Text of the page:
High Dose Radiation Treatments Require Precision; Study Shows Prostate Remains Relatively Stable During Treatment
PHILADELPHIA (November 7, 2001) -- Researchers show that the prostate remains stable during radiation therapy treatment. These findings will be presented by in a poster session by Dennis Mah, Ph.D., physicist in the Radiation Oncology Department at Fox Chase Cancer Center, Philadelphia, Pa., at the American Society for Therapeutic Radiology and Oncology Annual Meeting in San Francisco, Ca. on Wednesday, November 7 at 10:15 a.m. PT.
"Technologies allow us to locate the prostate prior to each treatment and then to deliver the radiation precisely, but we wanted to find out if the prostate remained in the same position throughout the treatment," said Mah.
Previous studies have demonstrated that higher doses are possible when treating prostate cancer because of the precision of intensity modulated radiation therapy (IMRT). This technique allows the radiation oncologist to sculpt the radiation to the tumor, thus avoiding irradiation of organs and tissues nearby. Because of the accuracy of this treatment, higher doses of radiation can be delivered. Higher radiation doses increase the chance for a cure in some prostate cancers.
For the study, 42 patients were scanned in an MRI housed in the Department of Radiation Oncology. A time lapse "movie" was made of the internal anatomy.
"No significant motion was detected," said Mah. "Most of the prostate motion was near the base, but this motion is less than typical setup errors and should not affect intensity modulated radiation therapy or conformal treatments of radiation therapy.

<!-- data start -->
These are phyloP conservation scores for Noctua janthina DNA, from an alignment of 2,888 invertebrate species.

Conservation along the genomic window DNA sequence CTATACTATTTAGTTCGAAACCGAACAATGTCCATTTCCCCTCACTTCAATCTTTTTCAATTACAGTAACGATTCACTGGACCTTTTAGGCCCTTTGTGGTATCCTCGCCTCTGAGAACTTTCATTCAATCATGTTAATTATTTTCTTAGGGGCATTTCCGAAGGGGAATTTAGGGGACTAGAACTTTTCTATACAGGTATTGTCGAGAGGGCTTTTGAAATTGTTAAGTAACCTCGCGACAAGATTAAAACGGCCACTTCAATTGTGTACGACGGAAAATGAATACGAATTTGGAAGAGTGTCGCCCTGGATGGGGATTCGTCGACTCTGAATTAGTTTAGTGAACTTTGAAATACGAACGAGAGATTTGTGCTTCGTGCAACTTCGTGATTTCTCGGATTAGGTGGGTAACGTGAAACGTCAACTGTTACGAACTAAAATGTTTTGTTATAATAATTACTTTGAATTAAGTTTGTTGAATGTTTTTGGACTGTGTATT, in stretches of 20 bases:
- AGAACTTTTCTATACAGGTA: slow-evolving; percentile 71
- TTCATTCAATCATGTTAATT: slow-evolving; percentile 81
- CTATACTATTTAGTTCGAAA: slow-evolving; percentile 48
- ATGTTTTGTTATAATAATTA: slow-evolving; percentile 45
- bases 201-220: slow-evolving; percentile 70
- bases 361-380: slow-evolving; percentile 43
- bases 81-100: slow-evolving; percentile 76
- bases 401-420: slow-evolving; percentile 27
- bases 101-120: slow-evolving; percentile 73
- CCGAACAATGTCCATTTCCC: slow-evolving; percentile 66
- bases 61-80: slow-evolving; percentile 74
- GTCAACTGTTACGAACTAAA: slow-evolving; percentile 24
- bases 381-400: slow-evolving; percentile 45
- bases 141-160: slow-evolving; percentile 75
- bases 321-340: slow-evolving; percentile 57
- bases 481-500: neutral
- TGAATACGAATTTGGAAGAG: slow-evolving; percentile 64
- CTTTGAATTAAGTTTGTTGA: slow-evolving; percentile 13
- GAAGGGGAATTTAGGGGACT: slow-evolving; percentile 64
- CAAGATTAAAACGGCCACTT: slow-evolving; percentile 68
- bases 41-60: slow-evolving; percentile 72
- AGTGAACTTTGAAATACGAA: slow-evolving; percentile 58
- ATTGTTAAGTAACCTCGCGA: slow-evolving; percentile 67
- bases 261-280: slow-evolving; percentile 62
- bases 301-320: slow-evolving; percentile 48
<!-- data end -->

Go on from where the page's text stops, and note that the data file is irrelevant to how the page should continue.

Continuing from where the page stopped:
"High dose radiation therapy has been shown to increase the cure rate of prostate cancer," Mah continued. "This information further supports our ability to precisely deliver high dose therapy when precision of treatment is paramount. Given the conclusions of this and other studies, we know that we can precisely design treatment plans involving the prostate that will be accurate on the first and last day of treatment."
Other authors on this Fox Chase Cancer Center study are Gary Freedman, M.D., Bart Milestone M.D., Benjamin Movsas M.D., Raj Mitra M.S., Eric Horwitz M.D., and G.E. Hanks, M.D.
Fox Chase Cancer Center, one of the nation's first comprehensive cancer centers designated by the National Cancer Institute in 1974, conducts basic and clinical research; programs of prevention, detection and treatment of cancer; and community outreach. For more information about Fox Chase activities, visit the Center's web site at www.fccc.edu.
Fox Chase Cancer Center, part of Temple University Health System, is one of the leading cancer research and treatment centers in the United States. Founded in 1904 in Philadelphia as one of the nation’s first cancer hospitals, Fox Chase also was among the first institutions to receive the National Cancer Institute’s prestigious comprehensive cancer center designation in 1974. Fox Chase researchers have won the highest awards in their fields, including two Nobel Prizes. Fox Chase physicians are routinely recognized in national rankings, and the Center’s nursing program has achieved Magnet status for excellence three consecutive times. Fox Chase conducts a broad array of nationally competitive basic, translational, and clinical research and oversees programs in cancer prevention, detection, survivorship, and community outreach. For more information, call 1-888-FOX-CHASE (1-888-369-2427).